2017 Performance Management – What you need to know

In addition to the political changes and shifts in society that occurred last year, several businesses also made adjustments to their strategies in 2016, especially for recruitment and HR.

After all, a recent pulse survey from the Institute for Corporate Productivity revealed that 67 per cent of 244 companies were rethinking current performance practices. Reasons for this included feedback from employees, a mandate by executives, and the need for improved results.

Consequently, more and more businesses are turning their backs on annual reviews in favour of redesigned performance management initiatives. Companies that have already put the wheels in motion to empower their workforce like this include Adobe, Deloitte, GE, and Accenture.

So, what do you need to know about 2017 performance management to implement more effective and advantageous appraisals? The following advice comes courtesy of Skillsarena, a recruitment and HR expert.

Essential elements of performance management:


Regular conversations

It is imperative that you have a mechanism in place that allows for regular performance conversations between employers and employees. But even if such a framework already exists within your organisation, you should consider meeting more regularly for greater empowerment and effectiveness. Also, the timeliness of feedback can help members of staff perform better, for longer and at a higher level.


Honesty and transparency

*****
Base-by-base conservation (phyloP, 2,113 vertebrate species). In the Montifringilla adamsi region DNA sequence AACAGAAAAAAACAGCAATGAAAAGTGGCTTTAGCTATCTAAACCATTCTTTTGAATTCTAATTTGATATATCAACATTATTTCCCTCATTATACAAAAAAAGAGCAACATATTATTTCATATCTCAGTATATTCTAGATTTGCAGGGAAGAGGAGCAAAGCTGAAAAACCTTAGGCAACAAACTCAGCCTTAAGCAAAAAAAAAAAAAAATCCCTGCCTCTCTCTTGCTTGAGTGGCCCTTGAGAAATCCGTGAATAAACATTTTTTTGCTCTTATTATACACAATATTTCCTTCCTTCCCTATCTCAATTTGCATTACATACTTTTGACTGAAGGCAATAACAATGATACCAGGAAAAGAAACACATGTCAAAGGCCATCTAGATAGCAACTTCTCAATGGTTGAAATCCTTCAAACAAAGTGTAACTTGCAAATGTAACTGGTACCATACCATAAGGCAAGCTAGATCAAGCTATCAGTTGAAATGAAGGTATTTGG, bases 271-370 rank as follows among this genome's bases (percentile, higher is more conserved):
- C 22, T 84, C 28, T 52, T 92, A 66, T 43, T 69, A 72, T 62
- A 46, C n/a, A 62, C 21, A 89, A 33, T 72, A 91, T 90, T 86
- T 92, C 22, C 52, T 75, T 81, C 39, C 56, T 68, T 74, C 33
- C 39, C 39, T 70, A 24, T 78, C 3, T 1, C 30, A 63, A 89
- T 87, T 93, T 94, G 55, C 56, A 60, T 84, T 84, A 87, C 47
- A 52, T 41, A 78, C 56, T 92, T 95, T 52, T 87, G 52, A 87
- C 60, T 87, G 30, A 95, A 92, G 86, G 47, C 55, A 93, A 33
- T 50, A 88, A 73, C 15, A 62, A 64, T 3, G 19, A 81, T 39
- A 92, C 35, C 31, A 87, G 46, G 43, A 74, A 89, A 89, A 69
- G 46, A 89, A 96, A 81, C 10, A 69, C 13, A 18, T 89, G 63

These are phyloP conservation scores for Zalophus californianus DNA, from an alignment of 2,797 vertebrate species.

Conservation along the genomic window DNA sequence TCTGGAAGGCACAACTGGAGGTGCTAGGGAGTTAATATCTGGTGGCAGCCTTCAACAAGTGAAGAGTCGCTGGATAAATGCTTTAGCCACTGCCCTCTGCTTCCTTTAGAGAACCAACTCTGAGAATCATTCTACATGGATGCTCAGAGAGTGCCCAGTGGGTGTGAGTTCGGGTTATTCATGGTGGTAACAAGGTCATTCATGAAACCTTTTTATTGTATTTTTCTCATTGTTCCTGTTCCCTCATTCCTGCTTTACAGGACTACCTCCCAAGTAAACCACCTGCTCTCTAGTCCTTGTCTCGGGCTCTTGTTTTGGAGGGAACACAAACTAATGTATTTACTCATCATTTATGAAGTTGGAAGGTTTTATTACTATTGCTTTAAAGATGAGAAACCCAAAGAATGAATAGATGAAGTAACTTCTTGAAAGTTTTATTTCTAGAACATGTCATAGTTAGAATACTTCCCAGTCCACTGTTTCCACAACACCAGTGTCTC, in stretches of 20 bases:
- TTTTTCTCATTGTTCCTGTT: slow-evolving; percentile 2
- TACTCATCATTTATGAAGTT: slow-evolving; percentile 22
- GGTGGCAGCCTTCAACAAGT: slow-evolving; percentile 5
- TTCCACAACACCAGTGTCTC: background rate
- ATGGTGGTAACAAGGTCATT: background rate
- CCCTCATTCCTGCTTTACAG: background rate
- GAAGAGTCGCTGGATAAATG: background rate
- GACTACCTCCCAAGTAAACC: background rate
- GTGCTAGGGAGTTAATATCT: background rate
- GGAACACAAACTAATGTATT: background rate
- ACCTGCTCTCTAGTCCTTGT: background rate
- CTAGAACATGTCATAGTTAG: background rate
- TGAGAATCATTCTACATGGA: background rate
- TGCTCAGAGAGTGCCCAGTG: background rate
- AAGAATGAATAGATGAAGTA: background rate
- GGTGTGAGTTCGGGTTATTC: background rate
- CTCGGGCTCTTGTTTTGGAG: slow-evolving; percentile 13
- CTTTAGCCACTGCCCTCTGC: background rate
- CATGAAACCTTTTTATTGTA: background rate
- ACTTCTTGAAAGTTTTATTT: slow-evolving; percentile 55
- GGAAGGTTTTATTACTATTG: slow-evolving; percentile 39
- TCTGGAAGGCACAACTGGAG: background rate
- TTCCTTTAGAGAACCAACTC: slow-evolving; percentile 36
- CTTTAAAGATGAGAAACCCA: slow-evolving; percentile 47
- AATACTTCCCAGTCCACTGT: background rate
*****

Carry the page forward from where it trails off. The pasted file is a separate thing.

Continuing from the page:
It is all well and good telling your employees where they are going wrong and what they should be improving upon. However, real change will only come about if they understand the reasoning behind their feedback. Such openness will contribute to a more honest and transparent working environment where everybody understands their role and how they can improve.


Feedback from peers

Despite the fact that employees can learn a great deal from senior staff or their supervisors, it also helps if colleagues on the same level provide feedback too. In many respects, this can be the most valuable feedback of all, as peers will have a deeper understanding of the challenges that exist. The benefit for the business is that members of staff can build stronger, more meaningful relationships with each other.


Looking forward not back

Regular conversations enable both parties to focus on the present and the future rather than bringing up performance and behavioural issues from many months ago. This is a rather pointless exercise anyway, as better informed employers will already be aware of what happened in the past, while empowered employees can learn from their mistakes without fear of condemnation.


Importance of training

If you give your workforce the opportunity to deliver performance-related feedback, they can take ownership of their own career development. This has a number of far-reaching advantages, which includes but is not limited to improved morale, greater productivity, and job satisfaction. Above all else, you will have a workforce that wants to contribute more.


Remember that you don’t necessarily need to ditch traditional performance reviews. Instead, try to improve the overall process by prioritising better communication and continual improvement, as this is what will boost employee performance.

Umar Bajwa
Umar Bajwahttp://www.theroom.com.au
Umar Bajwa is a young business enthusiast and content coordinator loves to write about Business, Technology, Life Style & Digital Marketing


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